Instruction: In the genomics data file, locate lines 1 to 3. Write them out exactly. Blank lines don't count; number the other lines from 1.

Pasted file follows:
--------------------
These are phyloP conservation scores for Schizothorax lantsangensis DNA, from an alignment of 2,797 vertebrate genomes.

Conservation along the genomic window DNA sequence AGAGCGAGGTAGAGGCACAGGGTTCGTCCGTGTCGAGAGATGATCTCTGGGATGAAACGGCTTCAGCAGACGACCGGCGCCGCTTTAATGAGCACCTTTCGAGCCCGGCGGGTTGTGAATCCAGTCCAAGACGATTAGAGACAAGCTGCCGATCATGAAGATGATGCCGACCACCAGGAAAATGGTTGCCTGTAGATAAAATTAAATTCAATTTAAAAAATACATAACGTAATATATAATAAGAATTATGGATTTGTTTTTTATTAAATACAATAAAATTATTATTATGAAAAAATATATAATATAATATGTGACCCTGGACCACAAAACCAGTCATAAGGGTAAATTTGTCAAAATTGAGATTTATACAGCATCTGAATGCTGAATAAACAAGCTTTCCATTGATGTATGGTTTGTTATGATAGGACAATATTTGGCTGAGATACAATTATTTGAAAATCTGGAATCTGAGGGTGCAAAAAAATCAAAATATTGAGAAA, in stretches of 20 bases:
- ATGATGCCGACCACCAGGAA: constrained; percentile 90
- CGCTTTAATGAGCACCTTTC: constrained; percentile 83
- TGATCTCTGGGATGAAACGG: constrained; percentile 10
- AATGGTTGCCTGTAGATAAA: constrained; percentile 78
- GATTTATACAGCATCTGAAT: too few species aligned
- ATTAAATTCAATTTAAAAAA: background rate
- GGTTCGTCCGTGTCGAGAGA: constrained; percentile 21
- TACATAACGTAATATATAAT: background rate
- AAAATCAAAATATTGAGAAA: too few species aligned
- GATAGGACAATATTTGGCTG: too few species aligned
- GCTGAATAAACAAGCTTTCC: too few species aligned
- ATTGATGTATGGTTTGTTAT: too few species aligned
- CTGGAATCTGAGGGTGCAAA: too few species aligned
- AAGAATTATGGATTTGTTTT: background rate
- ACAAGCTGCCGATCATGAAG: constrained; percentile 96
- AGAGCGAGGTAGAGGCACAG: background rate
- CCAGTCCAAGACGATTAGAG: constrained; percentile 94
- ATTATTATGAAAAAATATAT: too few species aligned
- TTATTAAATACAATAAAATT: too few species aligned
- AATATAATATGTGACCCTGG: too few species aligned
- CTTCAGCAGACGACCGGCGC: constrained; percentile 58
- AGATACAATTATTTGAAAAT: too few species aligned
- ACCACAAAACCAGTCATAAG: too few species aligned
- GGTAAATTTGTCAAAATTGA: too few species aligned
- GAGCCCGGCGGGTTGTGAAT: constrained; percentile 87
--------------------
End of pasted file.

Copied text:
These are phyloP conservation scores for Schizothorax lantsangensis DNA, from an alignment of 2,797 vertebrate genomes.

Conservation along the genomic window DNA sequence AGAGCGAGGTAGAGGCACAGGGTTCGTCCGTGTCGAGAGATGATCTCTGGGATGAAACGGCTTCAGCAGACGACCGGCGCCGCTTTAATGAGCACCTTTCGAGCCCGGCGGGTTGTGAATCCAGTCCAAGACGATTAGAGACAAGCTGCCGATCATGAAGATGATGCCGACCACCAGGAAAATGGTTGCCTGTAGATAAAATTAAATTCAATTTAAAAAATACATAACGTAATATATAATAAGAATTATGGATTTGTTTTTTATTAAATACAATAAAATTATTATTATGAAAAAATATATAATATAATATGTGACCCTGGACCACAAAACCAGTCATAAGGGTAAATTTGTCAAAATTGAGATTTATACAGCATCTGAATGCTGAATAAACAAGCTTTCCATTGATGTATGGTTTGTTATGATAGGACAATATTTGGCTGAGATACAATTATTTGAAAATCTGGAATCTGAGGGTGCAAAAAAATCAAAATATTGAGAAA, in stretches of 20 bases:
- ATGATGCCGACCACCAGGAA: constrained; percentile 90